So, back to the question: how is NEST enticing 8m potential new pension savers to stay in their pension plans and not opt-out as soon as they can? Well, hats off to them. With restricted budget, they’re going hell for leather with an upbeat message, emphasising the joys of a later life spent in relative comfort. This is neatly summed up with the hashtag

#worthsavingfor

What’s pleasing to see is that they’ve avoided the old-school approach of just producing reports, surveys and general doom and gloom. We have the classic PR tactics like these in the mix, but they’re supported by a strong social media programme. Together, for me, it makes quite a package.

Will it work? It’s too early to say and we won’t really know for two or three years when most people will be auto-enrolled. Expect the papers to jump on any data showing high opt-out rates in big companies from December onwards. NEST and the Government are also clearly a little nervous, with rumours of an additional TV advertising campaign in the mix. Still, at this point, fair play to them.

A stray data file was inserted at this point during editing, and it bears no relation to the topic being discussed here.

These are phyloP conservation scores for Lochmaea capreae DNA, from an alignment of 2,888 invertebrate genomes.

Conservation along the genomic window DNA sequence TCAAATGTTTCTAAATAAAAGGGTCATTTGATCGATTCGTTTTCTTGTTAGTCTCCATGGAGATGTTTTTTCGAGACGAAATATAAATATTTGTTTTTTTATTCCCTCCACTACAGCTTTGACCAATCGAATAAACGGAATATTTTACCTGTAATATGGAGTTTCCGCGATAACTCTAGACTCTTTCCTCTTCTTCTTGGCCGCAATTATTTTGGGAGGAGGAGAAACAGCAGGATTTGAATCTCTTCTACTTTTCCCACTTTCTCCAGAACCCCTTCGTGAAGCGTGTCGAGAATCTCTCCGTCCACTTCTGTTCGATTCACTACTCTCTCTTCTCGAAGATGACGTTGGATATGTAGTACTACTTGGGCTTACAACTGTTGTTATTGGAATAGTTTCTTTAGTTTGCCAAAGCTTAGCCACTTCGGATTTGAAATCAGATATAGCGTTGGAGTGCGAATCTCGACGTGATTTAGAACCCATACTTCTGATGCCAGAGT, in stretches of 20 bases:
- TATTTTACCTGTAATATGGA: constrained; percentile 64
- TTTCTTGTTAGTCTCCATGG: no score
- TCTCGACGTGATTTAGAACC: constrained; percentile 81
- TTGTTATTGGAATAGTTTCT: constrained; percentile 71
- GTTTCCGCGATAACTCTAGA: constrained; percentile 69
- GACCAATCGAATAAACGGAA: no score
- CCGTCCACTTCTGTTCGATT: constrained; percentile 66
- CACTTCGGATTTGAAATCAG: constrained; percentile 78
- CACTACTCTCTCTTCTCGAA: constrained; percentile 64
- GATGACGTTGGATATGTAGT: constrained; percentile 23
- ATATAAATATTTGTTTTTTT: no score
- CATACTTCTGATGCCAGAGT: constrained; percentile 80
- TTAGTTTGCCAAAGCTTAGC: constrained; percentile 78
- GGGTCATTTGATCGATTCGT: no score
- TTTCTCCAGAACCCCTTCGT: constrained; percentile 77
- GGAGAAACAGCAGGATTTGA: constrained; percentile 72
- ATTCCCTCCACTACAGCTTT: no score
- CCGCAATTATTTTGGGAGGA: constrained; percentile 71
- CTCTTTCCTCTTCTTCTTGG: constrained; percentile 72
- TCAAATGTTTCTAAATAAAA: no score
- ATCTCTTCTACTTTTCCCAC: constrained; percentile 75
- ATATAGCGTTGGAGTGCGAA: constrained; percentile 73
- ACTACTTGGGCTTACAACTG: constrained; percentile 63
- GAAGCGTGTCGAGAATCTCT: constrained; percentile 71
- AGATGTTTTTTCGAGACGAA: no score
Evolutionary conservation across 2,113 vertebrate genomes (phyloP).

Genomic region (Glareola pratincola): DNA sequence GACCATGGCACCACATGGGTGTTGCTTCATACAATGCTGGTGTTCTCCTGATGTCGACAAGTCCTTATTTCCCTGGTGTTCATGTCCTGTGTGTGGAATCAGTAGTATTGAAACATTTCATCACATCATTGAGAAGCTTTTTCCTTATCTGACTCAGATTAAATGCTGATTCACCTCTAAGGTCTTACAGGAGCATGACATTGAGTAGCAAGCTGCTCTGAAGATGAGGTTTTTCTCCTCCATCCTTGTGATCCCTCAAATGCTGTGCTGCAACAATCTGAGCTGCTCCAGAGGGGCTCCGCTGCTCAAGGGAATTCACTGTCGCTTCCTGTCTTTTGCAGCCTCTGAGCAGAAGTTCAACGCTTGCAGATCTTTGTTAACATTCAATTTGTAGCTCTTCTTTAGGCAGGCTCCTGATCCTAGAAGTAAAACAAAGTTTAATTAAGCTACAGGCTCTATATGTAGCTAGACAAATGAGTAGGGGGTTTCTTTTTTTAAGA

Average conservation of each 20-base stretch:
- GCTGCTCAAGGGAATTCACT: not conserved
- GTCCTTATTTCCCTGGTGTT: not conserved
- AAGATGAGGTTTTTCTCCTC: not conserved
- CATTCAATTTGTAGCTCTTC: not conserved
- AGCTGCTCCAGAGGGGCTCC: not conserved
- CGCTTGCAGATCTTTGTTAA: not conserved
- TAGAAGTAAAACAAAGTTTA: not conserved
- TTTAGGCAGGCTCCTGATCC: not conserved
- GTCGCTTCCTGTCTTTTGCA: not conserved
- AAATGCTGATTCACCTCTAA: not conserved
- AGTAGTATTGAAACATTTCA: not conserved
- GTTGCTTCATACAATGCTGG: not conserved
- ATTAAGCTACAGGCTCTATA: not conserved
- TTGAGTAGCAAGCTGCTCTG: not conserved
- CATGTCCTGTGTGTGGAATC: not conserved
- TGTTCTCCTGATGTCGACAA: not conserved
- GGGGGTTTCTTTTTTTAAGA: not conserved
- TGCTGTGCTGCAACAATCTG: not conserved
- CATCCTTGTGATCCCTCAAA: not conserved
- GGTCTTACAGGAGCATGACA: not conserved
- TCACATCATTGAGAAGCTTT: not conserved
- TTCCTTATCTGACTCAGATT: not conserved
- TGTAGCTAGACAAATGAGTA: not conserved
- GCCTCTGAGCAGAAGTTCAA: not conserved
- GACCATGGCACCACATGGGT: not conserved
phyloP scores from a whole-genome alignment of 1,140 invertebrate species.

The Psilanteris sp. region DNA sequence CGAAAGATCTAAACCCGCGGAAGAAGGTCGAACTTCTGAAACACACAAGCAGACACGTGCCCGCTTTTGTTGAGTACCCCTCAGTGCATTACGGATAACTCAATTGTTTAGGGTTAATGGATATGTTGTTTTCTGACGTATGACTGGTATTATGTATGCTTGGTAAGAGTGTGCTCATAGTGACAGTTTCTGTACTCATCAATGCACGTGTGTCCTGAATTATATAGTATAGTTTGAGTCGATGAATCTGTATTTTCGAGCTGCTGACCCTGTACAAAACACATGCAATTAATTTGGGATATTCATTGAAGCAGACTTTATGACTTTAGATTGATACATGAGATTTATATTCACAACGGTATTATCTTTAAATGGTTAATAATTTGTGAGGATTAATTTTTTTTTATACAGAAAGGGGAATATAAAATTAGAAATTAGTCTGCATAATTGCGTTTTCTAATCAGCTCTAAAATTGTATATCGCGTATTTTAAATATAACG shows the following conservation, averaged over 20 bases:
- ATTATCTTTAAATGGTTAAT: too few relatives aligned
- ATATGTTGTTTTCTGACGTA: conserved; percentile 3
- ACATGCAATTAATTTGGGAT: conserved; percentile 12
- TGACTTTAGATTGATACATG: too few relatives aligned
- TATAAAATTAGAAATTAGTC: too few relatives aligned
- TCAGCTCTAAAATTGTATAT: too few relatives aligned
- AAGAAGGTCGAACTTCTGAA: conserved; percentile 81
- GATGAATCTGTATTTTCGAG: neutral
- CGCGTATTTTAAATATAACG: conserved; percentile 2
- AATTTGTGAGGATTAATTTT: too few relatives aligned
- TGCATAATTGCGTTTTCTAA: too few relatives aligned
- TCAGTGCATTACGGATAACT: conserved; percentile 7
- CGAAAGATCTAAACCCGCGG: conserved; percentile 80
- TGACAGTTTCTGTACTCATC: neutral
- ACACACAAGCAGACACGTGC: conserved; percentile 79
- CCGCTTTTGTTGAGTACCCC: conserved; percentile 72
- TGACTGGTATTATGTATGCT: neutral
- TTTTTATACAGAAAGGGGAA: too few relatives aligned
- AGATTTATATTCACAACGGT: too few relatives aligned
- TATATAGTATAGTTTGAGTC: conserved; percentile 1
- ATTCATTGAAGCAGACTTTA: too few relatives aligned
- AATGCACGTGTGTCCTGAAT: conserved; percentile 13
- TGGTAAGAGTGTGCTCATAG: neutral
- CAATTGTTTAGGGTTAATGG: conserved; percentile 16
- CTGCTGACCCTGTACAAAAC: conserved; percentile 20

10 analysts/economists/traders to follow on Twitter

Someone has fired the starting gun on the City and Twitter, because in recent months the number of City commentators taking to the airwaves has shot up. Some of the names are familiar from their traditional place on the rolling news channels. Others are less familiar but growing.

Below is our list of ten that are well worth following for an insight on the markets, investing and economic data. There are lots more, and we’ll run another list in a couple of months’ time to update on this:

Mike Van Dulken, Head of Research at Accendo Markets: @Accendo_Mike

Michael Hewson, Senior Market Analyst at CMC Markets: @michaelhewson

David Buik, BGC’s semi-retired veteran analyst: @truemagic68

Bond Vigilantes, M&G’s retail bond team: @bondvigilantes

Justin Urquhart Stewart, Director at 7 Investment Management: @ustewart

Nick Bubb, Retail Analyst: @NickBubb1

Joshua Raymond, Chief Market Strategist at City Index: @Josh_CityIndex

Paul Kavanagh, Chairman of Killik Capital: @KavanaghKillik

And two financial bloggers well worth following on Twitter to round out the set:

Zerohedge: @zerohedge

Felix Salmon, Reuters’ finance blogger: @felixsalmon